We only bloody did it. I thought prior to writing this that I was either going to be morbidly depressed or the happiest man alive, and thankfully for you dear reader it’s the latter. Such is the nature of Bolton Wanderers that we would squander the good position we were in a few games ago to be left needing to win in this final game in order to stay in the Championship next season. We needed play-off chasing Preston to beat Burton, Derby to see off Barnsley and ourselves to beat an inform Forest in order to consolidate our position. Judging on our last few games it was looking pretty bleak and a loss at Burton last week had only made things worse. I’d been debating with a few of the lads at work for most of the season and I’ve always found myself to be strangely positive; never imagining we’d go down for a second, but I have to admit going into the game yesterday, I was very nervous.
Prior to the match we were treated to the news that the much maligned Aaron Wilbraham would be starting as our lone frontman; Twitter was in uproar with the thought of giving the veteran the start over ALF in this must win game and even the guy with the ‘’Wilbrahamovic’’ shirt couldn’t believe it. It started much as you would expect, back and forth with Wanderers nervy but pressing Forest high up the pitch and Forest not keen to commit too much forward. It was them however who came the closest in the opening stages with Ben Brereton thankfully narrowly striking wide of the post when it was easier to hit the target. In a half that didn’t have much action it was Wanderers who had the better of the chances, coming time and time again at Forest, spending much of the half knocking on the door and through a combination of Morais, Vela and Wilbraham, Wanderers had more than enough chances to take the lead. Especially Wilbraham who himself missed a sitter, had a goal disallowed and hit the post from point blank range. Before the game fans were decrying Parkinson for starting Wilbraham over Le Fondre and it was starting to look justified after these near misses, he probably put in his best performance in a white shirt and worked incredibly hard with some nice flicks on to the front men but was just lacking in front of goal. The half ended level but Wanderers were definitely on top on the balance of play, forcing some good saves out of Kapino in goal, but they were looking vulnerable on the break and Pratley was on a yellow after a typically feisty half.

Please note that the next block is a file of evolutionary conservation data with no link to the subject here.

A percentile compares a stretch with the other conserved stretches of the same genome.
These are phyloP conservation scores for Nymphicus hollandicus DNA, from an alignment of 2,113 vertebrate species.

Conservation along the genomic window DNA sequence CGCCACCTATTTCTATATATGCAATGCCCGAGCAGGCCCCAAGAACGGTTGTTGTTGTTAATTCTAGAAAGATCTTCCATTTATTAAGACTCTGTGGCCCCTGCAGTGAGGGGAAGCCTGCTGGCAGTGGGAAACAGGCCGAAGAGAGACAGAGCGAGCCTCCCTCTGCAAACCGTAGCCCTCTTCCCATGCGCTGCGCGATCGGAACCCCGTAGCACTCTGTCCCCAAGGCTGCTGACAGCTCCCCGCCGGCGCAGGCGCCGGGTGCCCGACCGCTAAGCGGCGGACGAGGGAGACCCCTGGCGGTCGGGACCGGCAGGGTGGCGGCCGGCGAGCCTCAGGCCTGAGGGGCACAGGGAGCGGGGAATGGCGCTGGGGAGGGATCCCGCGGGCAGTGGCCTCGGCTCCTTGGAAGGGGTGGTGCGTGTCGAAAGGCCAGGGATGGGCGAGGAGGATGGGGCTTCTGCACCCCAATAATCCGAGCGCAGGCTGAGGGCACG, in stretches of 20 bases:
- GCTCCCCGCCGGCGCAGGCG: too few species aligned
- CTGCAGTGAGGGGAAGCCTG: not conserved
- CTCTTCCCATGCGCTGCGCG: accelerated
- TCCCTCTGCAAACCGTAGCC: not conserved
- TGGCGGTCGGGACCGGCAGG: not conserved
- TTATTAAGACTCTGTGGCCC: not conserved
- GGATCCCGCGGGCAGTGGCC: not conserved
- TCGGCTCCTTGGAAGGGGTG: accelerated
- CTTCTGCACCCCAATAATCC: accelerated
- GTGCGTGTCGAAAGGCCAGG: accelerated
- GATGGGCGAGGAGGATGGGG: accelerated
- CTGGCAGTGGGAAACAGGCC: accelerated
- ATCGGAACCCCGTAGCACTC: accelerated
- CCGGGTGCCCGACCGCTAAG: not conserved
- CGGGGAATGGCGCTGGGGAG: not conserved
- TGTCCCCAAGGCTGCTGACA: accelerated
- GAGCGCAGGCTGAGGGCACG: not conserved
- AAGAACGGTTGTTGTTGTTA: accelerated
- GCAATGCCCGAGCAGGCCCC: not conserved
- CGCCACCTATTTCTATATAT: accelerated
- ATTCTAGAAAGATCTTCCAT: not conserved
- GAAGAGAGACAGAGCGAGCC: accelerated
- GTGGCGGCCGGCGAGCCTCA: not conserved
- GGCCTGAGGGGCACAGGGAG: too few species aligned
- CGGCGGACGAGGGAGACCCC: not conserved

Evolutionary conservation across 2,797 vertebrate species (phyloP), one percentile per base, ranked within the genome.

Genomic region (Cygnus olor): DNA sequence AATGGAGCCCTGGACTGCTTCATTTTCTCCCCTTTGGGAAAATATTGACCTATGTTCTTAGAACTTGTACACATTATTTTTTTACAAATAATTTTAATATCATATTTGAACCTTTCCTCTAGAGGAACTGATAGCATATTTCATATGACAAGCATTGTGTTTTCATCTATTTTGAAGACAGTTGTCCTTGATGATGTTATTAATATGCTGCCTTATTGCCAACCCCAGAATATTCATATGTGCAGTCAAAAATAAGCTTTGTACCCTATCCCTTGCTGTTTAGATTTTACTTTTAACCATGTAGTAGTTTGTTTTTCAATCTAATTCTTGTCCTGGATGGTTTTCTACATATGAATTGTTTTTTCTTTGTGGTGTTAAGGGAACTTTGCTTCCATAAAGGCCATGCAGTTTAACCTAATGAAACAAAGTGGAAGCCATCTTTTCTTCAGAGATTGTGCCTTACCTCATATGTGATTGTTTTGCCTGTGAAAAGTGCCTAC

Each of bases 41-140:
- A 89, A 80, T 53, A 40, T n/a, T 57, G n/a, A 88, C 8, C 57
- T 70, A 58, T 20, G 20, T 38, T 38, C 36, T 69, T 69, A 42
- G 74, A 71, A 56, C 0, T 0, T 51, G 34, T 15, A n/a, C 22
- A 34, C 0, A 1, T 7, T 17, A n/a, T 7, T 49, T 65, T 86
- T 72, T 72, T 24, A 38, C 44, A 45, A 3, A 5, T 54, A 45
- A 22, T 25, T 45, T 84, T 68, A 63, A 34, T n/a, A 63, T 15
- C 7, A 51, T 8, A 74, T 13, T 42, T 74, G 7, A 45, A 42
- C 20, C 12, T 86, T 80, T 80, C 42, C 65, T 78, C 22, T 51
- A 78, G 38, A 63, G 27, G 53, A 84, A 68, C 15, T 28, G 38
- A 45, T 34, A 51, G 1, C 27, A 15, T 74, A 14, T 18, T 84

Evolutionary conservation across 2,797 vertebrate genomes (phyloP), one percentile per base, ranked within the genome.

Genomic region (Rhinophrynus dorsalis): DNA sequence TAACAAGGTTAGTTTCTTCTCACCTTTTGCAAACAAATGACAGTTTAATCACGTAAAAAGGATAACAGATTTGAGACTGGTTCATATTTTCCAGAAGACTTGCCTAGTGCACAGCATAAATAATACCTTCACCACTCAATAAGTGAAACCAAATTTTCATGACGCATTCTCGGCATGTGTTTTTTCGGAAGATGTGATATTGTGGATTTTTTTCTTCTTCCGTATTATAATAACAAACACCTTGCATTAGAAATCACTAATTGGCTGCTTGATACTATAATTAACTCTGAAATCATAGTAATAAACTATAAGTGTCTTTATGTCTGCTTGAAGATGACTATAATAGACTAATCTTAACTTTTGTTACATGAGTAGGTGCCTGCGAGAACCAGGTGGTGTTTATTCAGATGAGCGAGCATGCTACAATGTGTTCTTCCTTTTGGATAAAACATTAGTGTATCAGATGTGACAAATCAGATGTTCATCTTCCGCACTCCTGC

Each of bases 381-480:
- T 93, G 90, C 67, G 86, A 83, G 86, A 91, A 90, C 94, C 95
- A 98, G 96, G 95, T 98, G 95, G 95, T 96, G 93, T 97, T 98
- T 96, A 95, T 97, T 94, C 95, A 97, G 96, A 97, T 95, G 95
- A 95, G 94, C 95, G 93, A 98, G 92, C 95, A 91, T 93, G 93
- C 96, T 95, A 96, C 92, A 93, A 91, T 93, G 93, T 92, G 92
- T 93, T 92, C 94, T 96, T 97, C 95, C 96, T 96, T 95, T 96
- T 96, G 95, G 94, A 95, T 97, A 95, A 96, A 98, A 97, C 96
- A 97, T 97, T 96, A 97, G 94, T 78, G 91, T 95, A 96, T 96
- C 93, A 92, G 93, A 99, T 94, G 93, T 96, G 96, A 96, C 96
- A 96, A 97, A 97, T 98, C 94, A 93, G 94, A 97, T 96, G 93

Wanderers were dealt a further blow at the start of the second half as fans spotted Howard warming up and news filtered around that Alnwick was injured. Mark Howard came off to bench to make his 8th appearance of the season as Wanderers started the second failing to pick up were the first had ended. Forest definitely looked the liveliest in the opening stages with the excellent Joe Lolley coming closest, rattling the crossbar from range. Barnsley and Burton were both losing so all Bolton needed was a vital goal to put them in control. The deadlock was finally broken shortly after the removal of the booked Pratley for Le Fondre, switching the formation into something resembling a 4-2-4. With Le Fondre showing his poaching credentials once more, as the ball was bouncing around the box he pounced and drove a sharp volley into the top corner. The Macron exploded but the celebrations were short lived. I know I was still celebrating as Osborn was given too much space on the left side and he tried his luck from distance and rifled past the substitute Howard for the equaliser. Play continued to get stretched with Bolton pushing for a much needed 2nd goal; news that Burton had equalised and that Preston were down to ten men sent a ripple of nervous energy through the stands and those nerves started to filter down onto the pitch. Forest was doing their best to ruin Wanderers day and could not be accused by any of rolling over in this contest. It was them who broke through first, pushing forwards on the break and ultimately capitalising on a mistake by Little; Brereton having a shot blocked and the resulting melee falling to Jack Colback who struck first time on the volley to send thousands of Bolton fans into dismay.